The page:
Hubby looked a little forlorn as I merrily jumped into the car, birthday gift stashed in the backseat and carefully backed out of the garage. I think he was worried about the icy power lines snapping and leaving us without power ( a very legitimate concern)!

Well, I didn't get very far when I realized that this was no day to be on the roads. The weather report was right (for once) and it was better to go back home. Cars were skidding ahead of me and someone was in the ditch, awaiting a tow truck. So, I turned the car around and went home. So much for my venturing out to enjoy a birthday lunch with my daughter.

As a matter of fact, 33 years ago today we were also in the middle of a snowstorm. That didn't stop my baby girl from being born - and in the middle of the night too!

I tried dancing in the rain today, but ended up going home, waiting for the storm to pass.

Tuesday, November 20, 2007

First Snowfall

We had our first snowfall of the season! It's always a shock to pull open the bedroom curtains in the morning expecting to see brown leaves and green grass, but instead to see everything covered in white! All our withered, brown leaves frosted over like icing on a cake. Some mysterious white lumps (which will probably turn out to be flowerpots) squat beside the garden shed. The birdbath looks like a ghost.

Hubby sits at the window, upset because the mountains of leaves in our yard had not been raked up and taken away. Our lawn was always so neat and tidy when Hubby was looking after it.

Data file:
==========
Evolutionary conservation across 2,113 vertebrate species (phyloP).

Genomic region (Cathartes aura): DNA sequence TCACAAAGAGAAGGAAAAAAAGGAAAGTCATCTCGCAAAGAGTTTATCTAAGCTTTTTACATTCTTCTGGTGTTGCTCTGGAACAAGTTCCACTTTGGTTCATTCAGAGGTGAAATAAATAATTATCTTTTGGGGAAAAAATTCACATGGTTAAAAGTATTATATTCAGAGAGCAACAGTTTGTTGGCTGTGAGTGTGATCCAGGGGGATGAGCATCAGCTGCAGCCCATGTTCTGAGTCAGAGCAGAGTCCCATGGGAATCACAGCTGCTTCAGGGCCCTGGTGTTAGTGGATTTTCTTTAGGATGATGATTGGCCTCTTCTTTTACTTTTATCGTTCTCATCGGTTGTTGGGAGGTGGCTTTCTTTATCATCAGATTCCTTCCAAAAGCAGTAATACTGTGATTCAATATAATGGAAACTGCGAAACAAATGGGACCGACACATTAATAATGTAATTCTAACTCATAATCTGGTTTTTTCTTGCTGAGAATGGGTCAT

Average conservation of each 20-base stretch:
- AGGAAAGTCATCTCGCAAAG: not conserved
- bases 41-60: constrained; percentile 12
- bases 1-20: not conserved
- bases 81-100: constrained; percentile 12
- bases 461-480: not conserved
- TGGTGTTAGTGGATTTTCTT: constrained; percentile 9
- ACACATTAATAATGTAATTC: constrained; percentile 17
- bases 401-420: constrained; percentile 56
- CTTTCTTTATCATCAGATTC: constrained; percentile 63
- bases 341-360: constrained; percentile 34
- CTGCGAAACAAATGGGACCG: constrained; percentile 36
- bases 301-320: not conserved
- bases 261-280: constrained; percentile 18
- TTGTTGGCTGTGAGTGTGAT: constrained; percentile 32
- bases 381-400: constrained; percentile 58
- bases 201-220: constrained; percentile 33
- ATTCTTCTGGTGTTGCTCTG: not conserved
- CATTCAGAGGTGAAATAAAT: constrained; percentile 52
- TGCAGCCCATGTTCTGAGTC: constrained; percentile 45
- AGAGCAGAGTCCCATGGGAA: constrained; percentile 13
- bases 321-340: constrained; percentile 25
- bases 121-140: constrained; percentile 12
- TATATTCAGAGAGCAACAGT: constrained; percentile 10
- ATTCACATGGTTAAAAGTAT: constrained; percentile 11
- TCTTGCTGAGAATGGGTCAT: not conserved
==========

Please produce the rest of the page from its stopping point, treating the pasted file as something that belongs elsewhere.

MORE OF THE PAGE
But now, we have to rely on outside help to take care of our yard, and they hadn't arrived to service our property yet. Unless the snow melts and our "Lawn Crew" comes to clean up, these leaves will be sleeping under the snow all winter.
Ah well - there's always Spring Cleanup to look forward to. Wonder how much that will cost with all those extra, wet, heavy leaves to pick up!

Even though I don't like winter - would much prefer the warmth of a southern climate, I do love the first snowfall. Somehow it's magic.
It reminds of me of our childrens' delight as they watched magic snowflakes swirling and dancing in the air. Who doesn't remember sticking out tongues to catch those glittery snowflakes? There was always a mad rush to find mittens, boots and snowsuits, hurrying to get dressed and outside before the snow melted. Baking Christmas cookies. Making snowmen and snow angels. Memories to savour.